"A moving narrative with a distinct point of view. Laugh-out-loud moments balance the heavy with the humorous. Niche but surprisingly fascinating." — Kirkus Reviews
"An engaging coming-of-age tale for the environmentally minded tween." — School Library Journal
"A self-aware seventh grader with a roadkill researcher mother ruminates on life, maturation, and decomposition in this jam-packed observational novel from O’Donnell Tubb." — Publishers Weekly
"Roadkill is an unconventional basis for a novel, but it turns out to be the perfect jumping-off point for a poignant, playful exploration of deep family ties, the joy of kindred spirits, and the importance of conservation. [A]ll readers will be rewarded with a frank and funny examination of decay—and the new life it encourages." — Booklist Online
"The Decomposition of Jack is a delightful romp through rot, roadkill, and human healing.” — Heather L. Montgomery, author of Something Rotten: A Fresh Look at Roadkill
"The Decomposition of Jack is full of heart and humor and big questions to ponder. I absolutely loved it!" — Lisa Greenwald, author of Dear Friends and the TBH series
"This book is disgusting—and I mean that as a compliment! It’s also hilarious, heartfelt and hopeful. The Decomposition of Jack guarantees that readers will never look at roadkill the same way again!" — Margaret Peterson Haddix, New York Times bestselling author of the Greystone Secrets series
Praise for Zeus, Dog of Chaos: "Readers who have always wondered what their pets are really thinking will love this cleverly written story from the perspective of Zeus, a German Shepherd service dog. Young readers who love dogs, play an instrument in band, or have experience with invisible illness will relate to Madden and his desire to just be a regular middle-school kid." — School Library Journal
Praise for A Dog Like Daisy: “Daisy’s wry comments on human foibles and eccentricities...combine to paint a moving picture of suffering and, ultimately, redemption. Daisy is distinctive and memorable, and this depiction of PTSD is useful, making this a fine, compelling tale.” — Kirkus Reviews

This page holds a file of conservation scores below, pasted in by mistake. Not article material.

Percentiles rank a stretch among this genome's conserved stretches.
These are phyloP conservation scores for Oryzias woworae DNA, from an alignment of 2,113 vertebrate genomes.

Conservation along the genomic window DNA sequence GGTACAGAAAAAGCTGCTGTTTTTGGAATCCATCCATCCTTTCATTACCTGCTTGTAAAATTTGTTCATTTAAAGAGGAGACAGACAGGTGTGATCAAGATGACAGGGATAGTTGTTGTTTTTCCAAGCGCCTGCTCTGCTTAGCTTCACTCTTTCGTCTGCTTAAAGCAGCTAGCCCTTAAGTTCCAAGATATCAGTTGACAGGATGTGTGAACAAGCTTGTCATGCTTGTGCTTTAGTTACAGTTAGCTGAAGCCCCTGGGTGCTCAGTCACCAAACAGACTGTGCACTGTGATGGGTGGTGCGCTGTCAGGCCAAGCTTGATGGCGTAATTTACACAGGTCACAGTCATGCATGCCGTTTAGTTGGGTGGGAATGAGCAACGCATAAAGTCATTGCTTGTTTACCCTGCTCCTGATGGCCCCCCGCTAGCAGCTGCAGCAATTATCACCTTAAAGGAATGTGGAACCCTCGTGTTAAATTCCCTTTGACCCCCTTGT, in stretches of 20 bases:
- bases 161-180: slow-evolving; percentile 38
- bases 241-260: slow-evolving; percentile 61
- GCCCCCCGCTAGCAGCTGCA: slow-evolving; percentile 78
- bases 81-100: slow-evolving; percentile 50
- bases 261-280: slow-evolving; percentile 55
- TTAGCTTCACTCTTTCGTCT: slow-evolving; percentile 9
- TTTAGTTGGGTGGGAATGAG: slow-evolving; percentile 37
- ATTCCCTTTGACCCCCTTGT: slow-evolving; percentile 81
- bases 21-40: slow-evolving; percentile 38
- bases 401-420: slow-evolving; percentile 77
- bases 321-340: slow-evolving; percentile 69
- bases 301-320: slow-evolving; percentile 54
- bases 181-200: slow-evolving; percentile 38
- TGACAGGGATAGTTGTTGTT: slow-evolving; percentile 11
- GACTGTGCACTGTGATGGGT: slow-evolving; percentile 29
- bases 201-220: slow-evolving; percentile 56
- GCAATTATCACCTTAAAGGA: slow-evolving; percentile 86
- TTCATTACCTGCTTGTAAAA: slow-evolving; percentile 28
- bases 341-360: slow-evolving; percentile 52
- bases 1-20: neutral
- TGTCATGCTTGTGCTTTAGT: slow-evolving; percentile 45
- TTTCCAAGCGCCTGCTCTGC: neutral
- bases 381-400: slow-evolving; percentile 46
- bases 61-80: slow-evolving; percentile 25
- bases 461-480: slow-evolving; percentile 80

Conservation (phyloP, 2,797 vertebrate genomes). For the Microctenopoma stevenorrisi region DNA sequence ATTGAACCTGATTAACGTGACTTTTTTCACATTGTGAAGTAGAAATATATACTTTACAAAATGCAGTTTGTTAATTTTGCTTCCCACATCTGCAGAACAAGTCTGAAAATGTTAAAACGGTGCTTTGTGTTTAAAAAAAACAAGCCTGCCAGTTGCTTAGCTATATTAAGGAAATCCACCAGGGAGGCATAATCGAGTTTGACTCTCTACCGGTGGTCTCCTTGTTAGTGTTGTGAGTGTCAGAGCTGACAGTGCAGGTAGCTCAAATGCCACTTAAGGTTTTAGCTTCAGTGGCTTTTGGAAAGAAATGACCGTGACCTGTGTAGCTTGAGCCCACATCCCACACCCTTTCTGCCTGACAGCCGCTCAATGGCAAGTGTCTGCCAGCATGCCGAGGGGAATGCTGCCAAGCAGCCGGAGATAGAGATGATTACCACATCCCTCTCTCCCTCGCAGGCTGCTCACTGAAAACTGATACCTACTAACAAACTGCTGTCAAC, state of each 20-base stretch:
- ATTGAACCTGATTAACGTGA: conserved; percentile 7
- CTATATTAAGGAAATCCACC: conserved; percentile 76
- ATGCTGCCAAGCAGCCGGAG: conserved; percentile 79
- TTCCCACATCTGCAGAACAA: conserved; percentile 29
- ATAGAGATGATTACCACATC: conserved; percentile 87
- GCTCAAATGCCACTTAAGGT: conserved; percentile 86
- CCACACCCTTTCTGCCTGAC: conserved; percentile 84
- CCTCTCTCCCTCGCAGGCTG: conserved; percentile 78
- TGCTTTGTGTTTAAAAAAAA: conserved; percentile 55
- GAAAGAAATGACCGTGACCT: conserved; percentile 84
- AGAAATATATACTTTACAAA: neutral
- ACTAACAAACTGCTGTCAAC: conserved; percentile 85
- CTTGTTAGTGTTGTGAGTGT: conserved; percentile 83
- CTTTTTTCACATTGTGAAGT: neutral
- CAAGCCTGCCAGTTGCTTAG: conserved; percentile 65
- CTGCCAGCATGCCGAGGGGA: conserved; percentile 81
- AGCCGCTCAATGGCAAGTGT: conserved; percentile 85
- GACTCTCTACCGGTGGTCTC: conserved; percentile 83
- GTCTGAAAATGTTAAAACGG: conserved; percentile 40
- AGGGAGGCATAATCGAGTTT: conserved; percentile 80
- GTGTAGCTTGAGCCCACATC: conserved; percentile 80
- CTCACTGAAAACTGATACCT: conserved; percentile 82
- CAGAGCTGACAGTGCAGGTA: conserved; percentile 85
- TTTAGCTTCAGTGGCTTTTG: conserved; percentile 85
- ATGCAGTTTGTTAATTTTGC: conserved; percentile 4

“Avid canine lovers will surely appreciate the intimate look at Daisy’s yearning for purpose. The focus on . . . service dogs should enlighten readers about the ways our four-legged companions function as more than just pets. A poignant animal tale, and a strong addition to most collections.” — School Library Journal
“Daisy’s voice is strong, painting a world with canine synesthesia: happy days are yellow, untruths taste like turkey bacon. With joint appeal to children of soldiers and dog-lovers, this is likely to find a broad audience.” — Booklist Online
Gr 5 Up—Tubbs's latest middle grade novel (following A Dog Like Daisy and Zeus, Dog of Chaos) departs from dog narration and introduces readers to seventh grader Jack Acosta, also known as "Jack Splat." Jack is learning to live with his parents' divorce while helping his mom with her career studying roadkill and its decomposition (hence the nicknames, which also include "Roadkill Kid"). He is also providing feedback on his best friend's comics and figuring out how to get the attention of his crush, "Algebra Green Eyes," who happens to head the school's conservation club. Although he's a scientist, Jack finds himself in danger of failing earth science; but he may be able to turn things around if he can prove that cougars are not extinct, because there's one living in the woods behind his house. Heavy themes of divorce and extinction loom large, but Tubb offers humorous moments and a caring mother-son relationship to balance them. Animal lovers and budding conservationists will be especially drawn to the ongoing mystery of whether cougars still live in Tennessee. An author's note provides further information about roadkill collectors and cougars. VERDICT An engaging coming-of-age tale for the environmentally minded tween.—Carrie Voliva
A parent-child duo collect and research roadkill.
Tennessee middle schooler Jack Acosta can handle maggots, blood, and intestines. But the “stench of decay” involved in transporting carcasses (his scientist mother studies decomposition) is a big nope. Between being called “Roadkill Kid,” his mom and dad’s divorce, and extracurricular “roadkill undertaking,” Jack has a lot going on. In spite of the “work, work, work,” Jack finds time to hang out with his best friend, André, and fret over his budding friendship with his crush, Zoe. A live cougar’s surprise appearance in the backyard “Roadkill Garden” inspires Jack to research the species—one that has been declared extinct in the state—for a school report. His mom sees the cougar as a “data nightmare,” but to Jack, it’s a call to action. Tubb, known for humorous dog books, diverges from her oeuvre to deliver a moving narrative with a distinct point of view. Jack’s references to the stages of the decomposition process as he grapples with his parents’ divorce offer unique parallels to grieving. Laugh-out-loud moments balance the heavy with the humorous. The strong conservationist message and assignment-based structure, however, make the story a bit bloated. Race and ethnicity aren’t explicitly stated; some cues suggest possible diversity (e.g., Zoe’s mom wears a headscarf).
Niche but surprisingly fascinating. (author’s note) (Fiction. 8-12)